Not that I’m dripping with compassion for laid-off MBAs cast off from the behemoths of Wall Street. What I do appreciate, however (on top of the growing prominence of the hand-made sign as a stimulus for political discourse), is the emotional symbolism here.
A key facet that makes Wall Street so difficult to take on, intentionally so, is its impersonal nature — the fact the organizations and institutions largely defy personalization and (true) personification. This photo presents a dramatic, if transient counter to that effect.
It’s as if one person, having been chewed up and spit out by the unstoppable, unmanageable and largely boundary- and conscience-free capitalist engine, has fallen out of the machine before our eyes. So, while we consumers of visual news otherwise experience that much more disconnection and alienation from stultifying news reports and photos of Obama futilely lecturing financial execs about cleaning up their act, this image, in its small way, calls for more reality, more feeling, more sense, especially as juxtaposed with the President wagging his finger at a great, completely inanimate and impenetrable pinstriped-grey wall.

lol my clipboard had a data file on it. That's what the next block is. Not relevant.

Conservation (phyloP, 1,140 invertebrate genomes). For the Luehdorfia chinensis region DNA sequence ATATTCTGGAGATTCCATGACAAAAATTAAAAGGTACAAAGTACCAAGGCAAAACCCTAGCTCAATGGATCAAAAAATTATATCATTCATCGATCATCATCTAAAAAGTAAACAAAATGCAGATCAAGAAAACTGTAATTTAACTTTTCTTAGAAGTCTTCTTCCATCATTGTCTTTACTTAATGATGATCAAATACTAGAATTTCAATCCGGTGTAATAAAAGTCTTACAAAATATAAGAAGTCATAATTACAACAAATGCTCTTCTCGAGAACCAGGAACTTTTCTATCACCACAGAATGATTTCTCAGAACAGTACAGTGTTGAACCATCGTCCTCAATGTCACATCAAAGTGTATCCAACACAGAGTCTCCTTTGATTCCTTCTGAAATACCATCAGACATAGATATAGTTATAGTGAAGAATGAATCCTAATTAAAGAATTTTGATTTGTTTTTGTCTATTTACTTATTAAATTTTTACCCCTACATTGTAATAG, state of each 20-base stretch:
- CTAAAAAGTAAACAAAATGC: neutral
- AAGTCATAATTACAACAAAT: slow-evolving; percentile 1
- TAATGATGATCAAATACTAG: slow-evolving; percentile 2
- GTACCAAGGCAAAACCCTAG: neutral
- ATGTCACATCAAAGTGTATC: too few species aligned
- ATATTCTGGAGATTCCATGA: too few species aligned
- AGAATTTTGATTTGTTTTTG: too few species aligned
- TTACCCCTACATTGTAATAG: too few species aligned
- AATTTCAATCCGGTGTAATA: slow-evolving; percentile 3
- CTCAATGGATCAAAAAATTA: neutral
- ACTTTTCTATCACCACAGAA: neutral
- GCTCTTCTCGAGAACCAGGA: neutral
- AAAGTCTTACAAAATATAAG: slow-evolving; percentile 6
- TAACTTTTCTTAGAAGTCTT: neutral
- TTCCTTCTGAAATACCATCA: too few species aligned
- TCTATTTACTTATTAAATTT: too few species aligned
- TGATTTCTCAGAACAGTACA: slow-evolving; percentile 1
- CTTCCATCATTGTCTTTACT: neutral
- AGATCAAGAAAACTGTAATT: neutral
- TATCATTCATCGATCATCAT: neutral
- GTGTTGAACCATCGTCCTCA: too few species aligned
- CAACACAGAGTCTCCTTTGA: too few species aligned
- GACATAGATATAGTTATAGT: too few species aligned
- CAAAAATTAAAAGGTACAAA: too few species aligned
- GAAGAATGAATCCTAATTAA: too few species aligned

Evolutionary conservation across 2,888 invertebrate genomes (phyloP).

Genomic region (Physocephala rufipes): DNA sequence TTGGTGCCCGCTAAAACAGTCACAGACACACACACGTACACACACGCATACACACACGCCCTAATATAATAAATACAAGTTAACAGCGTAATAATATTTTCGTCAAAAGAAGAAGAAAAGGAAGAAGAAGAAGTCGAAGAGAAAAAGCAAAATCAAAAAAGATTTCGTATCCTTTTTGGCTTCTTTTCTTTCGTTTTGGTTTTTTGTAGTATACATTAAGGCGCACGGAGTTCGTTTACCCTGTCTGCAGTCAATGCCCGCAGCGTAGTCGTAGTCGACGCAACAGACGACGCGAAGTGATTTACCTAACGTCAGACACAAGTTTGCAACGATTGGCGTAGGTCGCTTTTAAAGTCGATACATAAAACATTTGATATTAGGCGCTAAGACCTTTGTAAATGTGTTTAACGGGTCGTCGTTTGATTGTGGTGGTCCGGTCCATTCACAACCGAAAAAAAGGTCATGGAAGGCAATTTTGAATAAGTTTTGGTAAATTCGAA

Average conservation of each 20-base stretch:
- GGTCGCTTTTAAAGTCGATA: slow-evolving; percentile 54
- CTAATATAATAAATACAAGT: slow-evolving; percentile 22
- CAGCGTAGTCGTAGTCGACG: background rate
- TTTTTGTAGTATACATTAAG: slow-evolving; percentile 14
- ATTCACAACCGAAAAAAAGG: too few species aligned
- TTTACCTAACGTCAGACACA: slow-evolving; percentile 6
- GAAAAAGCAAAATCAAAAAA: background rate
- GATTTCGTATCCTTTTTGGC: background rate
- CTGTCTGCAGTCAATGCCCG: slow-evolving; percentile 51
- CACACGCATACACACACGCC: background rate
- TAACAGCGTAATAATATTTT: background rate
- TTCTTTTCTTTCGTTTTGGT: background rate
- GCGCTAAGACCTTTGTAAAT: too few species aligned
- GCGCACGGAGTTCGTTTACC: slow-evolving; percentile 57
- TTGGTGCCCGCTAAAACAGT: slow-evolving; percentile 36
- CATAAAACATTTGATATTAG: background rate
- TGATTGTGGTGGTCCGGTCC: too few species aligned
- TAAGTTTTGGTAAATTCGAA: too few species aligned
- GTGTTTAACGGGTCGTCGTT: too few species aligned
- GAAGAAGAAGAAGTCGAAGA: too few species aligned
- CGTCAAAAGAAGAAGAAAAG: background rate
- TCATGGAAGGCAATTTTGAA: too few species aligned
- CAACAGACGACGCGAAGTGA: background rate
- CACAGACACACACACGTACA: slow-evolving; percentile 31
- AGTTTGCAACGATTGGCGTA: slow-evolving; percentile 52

(image: Larry Downing/Reuters. caption: A crowd of onlookers are gathered outside the historic Federal Hall where U.S. President Barack Obama was speaking in the heart of Wall Street in New York, September 14, 2009. Obama, marking a year since Lehman Brothers collapsed, urged financial firms Monday not to fight regulatory reform and urged Congress to pass his proposals by the end of the year)